No concept in the critical lexicon has been more devalued and debased than “inspirational.” The term has been so misused, it’s just about lost all meaning.
A film that makes that word real and vital has to be special. “The Interrupters” is such a film.
A look at people trying at the ground level to stop street violence in Chicago, it tears at your heart with its depiction of the problem. But it simultaneously insists, and makes you believe, that change is possible one person at a time.
Producer-director Steve James was one of the directors of “Hoop Dreams,” that most memorable of documentaries, while producer Alex Kotlowitz, the author of “There Are No Children Here,” wrote the magazine article this film is based on.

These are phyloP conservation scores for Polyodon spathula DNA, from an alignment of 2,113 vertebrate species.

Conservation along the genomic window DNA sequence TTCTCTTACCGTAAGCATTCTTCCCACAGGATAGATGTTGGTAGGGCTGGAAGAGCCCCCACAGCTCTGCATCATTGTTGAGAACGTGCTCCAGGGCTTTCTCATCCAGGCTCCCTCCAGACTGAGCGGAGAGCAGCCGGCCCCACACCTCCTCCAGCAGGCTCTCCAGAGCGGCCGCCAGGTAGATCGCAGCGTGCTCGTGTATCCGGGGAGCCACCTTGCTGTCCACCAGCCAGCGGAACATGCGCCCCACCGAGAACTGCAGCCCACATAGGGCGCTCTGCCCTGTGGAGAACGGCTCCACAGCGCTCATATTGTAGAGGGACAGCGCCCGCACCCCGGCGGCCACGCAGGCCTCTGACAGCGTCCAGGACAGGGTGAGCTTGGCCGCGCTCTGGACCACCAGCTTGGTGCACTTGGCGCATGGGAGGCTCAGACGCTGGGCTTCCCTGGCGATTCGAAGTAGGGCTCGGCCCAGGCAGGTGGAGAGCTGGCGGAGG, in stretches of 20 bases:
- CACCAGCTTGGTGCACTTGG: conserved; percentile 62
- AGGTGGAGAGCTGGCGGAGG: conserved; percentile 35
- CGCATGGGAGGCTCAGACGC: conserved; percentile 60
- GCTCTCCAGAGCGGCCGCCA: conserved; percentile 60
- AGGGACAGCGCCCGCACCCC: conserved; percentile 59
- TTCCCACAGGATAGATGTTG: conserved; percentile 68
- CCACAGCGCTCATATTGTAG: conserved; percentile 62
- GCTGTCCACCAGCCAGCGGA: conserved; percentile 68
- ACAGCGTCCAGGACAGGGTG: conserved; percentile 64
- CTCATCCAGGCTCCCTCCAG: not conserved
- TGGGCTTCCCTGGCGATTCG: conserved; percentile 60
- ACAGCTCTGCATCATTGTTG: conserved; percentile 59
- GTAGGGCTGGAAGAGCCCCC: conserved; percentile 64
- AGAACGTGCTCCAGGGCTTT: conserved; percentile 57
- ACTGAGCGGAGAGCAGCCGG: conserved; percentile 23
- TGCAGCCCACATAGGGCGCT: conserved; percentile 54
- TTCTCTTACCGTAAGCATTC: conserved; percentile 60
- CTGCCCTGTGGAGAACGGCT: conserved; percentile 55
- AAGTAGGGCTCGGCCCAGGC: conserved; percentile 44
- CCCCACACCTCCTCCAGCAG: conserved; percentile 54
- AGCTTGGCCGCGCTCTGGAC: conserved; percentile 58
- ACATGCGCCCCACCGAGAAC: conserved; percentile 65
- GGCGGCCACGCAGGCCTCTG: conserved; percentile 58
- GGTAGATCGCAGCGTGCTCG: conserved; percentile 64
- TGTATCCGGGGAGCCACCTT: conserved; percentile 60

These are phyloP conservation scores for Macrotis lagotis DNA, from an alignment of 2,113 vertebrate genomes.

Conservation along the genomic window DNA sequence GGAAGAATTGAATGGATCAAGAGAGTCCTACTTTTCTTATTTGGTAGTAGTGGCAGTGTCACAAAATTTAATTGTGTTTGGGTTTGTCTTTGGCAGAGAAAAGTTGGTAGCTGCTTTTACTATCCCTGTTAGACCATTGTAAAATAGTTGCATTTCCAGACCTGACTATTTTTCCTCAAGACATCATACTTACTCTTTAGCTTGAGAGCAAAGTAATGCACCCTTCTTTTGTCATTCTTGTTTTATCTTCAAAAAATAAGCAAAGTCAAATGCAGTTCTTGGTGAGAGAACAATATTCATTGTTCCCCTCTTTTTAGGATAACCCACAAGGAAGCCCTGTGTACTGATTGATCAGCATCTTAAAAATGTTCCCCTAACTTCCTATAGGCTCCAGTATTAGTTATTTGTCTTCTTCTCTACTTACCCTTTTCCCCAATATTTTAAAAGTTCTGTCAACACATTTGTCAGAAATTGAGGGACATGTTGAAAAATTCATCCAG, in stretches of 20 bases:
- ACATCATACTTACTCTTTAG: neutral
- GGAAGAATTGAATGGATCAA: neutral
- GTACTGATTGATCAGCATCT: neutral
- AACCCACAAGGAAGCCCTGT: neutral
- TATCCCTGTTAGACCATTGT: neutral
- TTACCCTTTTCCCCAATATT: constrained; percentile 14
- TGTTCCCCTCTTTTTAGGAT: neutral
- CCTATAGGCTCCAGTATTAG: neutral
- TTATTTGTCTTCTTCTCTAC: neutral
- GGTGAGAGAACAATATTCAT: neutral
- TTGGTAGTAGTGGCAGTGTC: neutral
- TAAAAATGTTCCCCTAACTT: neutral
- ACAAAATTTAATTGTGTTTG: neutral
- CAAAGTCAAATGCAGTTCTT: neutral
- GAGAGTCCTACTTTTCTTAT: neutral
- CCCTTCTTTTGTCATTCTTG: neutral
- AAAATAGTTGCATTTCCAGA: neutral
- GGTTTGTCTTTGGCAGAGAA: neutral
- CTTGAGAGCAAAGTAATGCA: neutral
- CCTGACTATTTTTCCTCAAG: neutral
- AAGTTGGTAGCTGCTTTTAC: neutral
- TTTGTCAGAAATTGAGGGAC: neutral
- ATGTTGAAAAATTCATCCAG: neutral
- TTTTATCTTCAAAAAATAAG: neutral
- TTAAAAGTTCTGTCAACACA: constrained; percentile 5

The organization that moved both men is a Chicago-based group called CeaseFire, which believes that violence is both learned behavior and akin to an infectious disease: People who give in to it infect other people.
CeaseFire employs a small cadre it calls violence interrupters, individuals who have become expert at defusing incendiary situations. Needless to say, not just anyone can do this work, and when the interrupters succeed it is because they’ve been there themselves: They’re people with major street credibility who’ve lived the violent life and left it behind.
Gaining trust and getting close to these individuals and the intense situations they become involved in was no easy thing. The filmmakers shot more than 300 hours of footage, which has been edited to just about two hours by James’ longtime collaborator Aaron Wickenden.
If there is a message here, especially as regards the young people who are the focus of CeaseFire’s efforts, it’s summed up in the title of the Solomon Burke song that plays over the closing credits: “Don’t Give Up on Me.”
This film not only asks that of us, it shows us why we should care.